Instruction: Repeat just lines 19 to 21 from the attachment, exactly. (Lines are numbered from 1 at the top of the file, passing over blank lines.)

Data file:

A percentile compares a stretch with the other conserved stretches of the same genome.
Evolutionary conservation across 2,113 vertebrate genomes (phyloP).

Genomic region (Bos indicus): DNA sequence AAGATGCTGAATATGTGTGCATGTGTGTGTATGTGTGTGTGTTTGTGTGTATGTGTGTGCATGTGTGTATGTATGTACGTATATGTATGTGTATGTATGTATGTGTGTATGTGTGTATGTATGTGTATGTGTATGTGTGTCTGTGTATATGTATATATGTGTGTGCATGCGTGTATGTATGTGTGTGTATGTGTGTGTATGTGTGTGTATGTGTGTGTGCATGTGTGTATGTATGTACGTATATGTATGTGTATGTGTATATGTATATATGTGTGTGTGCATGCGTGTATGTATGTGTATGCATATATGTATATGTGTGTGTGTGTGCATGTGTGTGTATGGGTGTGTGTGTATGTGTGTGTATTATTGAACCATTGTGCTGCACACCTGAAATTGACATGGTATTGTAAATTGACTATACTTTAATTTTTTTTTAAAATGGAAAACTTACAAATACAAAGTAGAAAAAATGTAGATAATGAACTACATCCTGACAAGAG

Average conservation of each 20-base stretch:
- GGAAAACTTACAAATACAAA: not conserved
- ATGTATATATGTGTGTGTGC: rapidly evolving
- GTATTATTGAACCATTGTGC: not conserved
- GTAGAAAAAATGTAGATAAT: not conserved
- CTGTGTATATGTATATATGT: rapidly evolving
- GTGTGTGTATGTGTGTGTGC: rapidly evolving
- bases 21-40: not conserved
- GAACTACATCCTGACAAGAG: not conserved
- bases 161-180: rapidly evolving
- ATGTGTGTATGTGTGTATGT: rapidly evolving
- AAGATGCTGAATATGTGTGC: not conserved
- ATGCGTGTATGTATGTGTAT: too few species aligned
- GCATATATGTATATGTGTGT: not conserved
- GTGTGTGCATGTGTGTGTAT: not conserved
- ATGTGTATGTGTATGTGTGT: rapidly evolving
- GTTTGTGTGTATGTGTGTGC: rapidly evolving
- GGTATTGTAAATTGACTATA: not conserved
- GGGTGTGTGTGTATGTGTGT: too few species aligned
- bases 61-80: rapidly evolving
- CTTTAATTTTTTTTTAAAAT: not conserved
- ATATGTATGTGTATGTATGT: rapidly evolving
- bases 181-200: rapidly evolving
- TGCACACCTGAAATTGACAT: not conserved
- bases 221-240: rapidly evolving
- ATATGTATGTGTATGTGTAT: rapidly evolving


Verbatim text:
- ATGTGTATGTGTATGTGTGT: rapidly evolving
- GTTTGTGTGTATGTGTGTGC: rapidly evolving
- GGTATTGTAAATTGACTATA: not conserved